140 years late, vet­eran lauded with U.S. Medal of Honor

The Washington Times Daily - - AMERICAN SCENE -

A Ne­vada Army vet­eran who died with­out know­ing he won the na­tion’s high­est medal of brav­ery re­ceived the

honor he’s been owed for nearly 140 years in a cer­e­mony on Mon­day.

Ne­vada Rep. Mark E. Amodei held an event at his Reno of­fice to present a new Medal of Honor to Jerry Reynolds, the 82-year-old grand­son and clos­est sur­viv­ing rel­a­tive of the late Pvt. Robert Smith.

Smith fought in a bat­tle against Amer­i­can In­dian tribes in the Dakota Ter­ri­tory on Sept. 9, 1876, when he was 29. Then-Pres­i­dent Ruther­ford B. Hayes ap­proved the Medal of Honor for Smith in 1877 for show­ing “spe­cial brav­ery in en­deav­or­ing to dis­lodge In­di­ans se­creted in a ravine,” ac­cord­ing to Army records.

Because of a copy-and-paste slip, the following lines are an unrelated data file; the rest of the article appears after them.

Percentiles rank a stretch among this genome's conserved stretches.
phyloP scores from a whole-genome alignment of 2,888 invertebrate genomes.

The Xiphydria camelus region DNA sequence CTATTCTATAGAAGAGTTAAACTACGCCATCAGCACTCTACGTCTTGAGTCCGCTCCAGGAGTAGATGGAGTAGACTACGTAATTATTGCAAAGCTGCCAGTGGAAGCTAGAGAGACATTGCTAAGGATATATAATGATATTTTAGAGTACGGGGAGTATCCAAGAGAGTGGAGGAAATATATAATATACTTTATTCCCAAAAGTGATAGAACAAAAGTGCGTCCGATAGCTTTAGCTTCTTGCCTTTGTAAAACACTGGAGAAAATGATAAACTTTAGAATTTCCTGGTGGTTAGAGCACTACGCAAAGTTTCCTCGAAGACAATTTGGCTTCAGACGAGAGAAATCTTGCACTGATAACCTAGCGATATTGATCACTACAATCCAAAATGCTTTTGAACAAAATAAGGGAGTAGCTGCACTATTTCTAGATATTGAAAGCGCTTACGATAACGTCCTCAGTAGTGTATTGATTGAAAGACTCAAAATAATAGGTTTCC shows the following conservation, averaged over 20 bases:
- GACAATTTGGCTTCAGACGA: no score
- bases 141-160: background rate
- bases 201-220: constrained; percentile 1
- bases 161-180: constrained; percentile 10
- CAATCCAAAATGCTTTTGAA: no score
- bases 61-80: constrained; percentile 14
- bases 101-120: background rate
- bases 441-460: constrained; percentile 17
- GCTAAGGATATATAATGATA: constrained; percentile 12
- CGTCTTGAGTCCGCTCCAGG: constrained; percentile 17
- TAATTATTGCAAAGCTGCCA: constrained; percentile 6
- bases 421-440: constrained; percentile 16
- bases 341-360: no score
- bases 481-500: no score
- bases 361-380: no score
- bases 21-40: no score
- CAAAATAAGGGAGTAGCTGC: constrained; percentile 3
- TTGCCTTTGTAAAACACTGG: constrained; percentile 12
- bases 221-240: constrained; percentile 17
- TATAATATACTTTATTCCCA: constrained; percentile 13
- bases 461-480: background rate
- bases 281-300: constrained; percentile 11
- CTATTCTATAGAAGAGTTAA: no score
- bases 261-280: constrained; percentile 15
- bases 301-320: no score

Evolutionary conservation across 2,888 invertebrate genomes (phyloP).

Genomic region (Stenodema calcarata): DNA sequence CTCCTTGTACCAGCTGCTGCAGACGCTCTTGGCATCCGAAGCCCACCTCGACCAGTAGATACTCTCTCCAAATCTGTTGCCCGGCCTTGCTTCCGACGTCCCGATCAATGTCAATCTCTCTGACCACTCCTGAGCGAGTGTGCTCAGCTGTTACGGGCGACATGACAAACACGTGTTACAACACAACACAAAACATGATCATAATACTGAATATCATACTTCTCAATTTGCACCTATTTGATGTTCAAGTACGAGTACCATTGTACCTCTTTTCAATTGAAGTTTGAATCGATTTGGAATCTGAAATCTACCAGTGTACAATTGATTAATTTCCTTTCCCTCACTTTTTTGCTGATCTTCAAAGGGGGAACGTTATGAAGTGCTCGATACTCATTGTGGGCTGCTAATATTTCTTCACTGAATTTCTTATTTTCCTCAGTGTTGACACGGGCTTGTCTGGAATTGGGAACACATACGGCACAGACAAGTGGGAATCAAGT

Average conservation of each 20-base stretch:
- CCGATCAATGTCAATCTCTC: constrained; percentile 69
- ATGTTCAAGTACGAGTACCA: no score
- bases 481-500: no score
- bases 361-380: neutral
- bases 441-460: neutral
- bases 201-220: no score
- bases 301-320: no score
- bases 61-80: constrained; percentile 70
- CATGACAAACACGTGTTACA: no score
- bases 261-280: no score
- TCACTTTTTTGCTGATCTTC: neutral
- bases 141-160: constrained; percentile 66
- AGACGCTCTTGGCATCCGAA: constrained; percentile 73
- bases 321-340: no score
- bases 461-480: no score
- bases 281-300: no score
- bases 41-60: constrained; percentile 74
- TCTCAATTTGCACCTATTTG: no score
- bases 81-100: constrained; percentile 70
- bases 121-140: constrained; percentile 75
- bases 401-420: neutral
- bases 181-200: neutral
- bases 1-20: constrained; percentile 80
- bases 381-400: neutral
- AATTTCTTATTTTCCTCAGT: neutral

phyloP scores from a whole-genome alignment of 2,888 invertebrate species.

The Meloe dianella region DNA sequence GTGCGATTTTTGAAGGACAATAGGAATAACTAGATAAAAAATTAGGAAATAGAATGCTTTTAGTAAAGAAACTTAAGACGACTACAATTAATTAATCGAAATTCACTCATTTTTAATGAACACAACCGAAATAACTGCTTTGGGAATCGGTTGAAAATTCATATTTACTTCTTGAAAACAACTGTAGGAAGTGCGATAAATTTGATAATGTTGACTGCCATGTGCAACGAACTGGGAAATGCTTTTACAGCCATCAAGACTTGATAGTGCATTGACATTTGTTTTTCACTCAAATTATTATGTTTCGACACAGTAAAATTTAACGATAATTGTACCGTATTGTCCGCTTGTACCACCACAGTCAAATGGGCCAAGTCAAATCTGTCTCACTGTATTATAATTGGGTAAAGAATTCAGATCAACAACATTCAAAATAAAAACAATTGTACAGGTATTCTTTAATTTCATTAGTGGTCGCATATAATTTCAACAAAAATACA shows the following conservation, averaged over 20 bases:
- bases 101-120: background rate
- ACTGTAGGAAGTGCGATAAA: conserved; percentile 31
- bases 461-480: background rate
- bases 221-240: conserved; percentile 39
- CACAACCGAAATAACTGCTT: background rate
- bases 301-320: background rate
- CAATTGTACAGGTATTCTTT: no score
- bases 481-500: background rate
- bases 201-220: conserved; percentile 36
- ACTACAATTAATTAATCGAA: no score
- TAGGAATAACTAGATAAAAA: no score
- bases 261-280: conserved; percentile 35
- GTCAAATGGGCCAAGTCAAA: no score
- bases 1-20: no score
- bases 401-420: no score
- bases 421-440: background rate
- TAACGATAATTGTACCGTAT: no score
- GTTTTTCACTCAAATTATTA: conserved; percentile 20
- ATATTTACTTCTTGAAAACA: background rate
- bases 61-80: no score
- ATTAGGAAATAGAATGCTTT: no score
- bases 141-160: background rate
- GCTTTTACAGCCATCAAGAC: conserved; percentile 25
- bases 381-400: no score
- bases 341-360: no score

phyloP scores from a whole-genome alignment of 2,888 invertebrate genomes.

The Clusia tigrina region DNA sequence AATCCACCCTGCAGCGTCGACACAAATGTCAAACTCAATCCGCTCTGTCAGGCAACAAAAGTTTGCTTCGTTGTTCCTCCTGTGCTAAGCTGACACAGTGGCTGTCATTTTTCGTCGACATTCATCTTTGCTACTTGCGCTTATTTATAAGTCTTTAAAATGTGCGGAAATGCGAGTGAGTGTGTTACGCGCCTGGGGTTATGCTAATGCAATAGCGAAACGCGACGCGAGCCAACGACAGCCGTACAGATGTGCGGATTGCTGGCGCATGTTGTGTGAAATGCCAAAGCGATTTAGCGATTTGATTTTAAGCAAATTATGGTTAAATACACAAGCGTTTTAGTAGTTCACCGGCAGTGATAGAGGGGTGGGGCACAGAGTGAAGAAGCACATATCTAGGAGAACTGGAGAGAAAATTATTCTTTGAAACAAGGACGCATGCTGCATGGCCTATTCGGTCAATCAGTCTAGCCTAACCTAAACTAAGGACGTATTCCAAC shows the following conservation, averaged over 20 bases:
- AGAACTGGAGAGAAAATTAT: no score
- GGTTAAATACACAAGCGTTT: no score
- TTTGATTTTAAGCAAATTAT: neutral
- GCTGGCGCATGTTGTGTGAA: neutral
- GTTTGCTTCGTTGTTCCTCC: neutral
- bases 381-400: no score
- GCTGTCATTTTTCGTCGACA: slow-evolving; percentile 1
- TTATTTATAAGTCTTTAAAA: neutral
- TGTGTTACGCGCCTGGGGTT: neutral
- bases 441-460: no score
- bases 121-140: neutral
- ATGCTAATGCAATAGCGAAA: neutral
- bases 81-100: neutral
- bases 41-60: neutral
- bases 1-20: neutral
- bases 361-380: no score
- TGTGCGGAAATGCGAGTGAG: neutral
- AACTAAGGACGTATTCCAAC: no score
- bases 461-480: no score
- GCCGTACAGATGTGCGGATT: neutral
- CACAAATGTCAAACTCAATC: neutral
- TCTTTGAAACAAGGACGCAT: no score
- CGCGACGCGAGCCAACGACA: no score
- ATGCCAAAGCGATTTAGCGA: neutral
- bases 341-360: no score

But the award never made it to the vet­eran, who was born in Mem­phis, Ten­nessee, as Harry Reynolds but used an alias for un­known rea­sons. His grand­son said the medal was de­liv­ered to Camp Sheri­dan in Ne­braska

Ter­ri­tory, where Smith pre­vi­ously had lived, but some­one else signed for the pack­age.

Smith re­turned to us­ing his birth name after his dis­charge from the Army, then later moved to Elko, Ne­vada. While he talked with his fam­ily about his ex­pe­ri­ences in the so-called In­dian Wars, he was bet­ter known for his skill driv­ing horses as a team­ster than he was for his war hero­ism, and he died in 1930 with­out know­ing he re­ceived the award.

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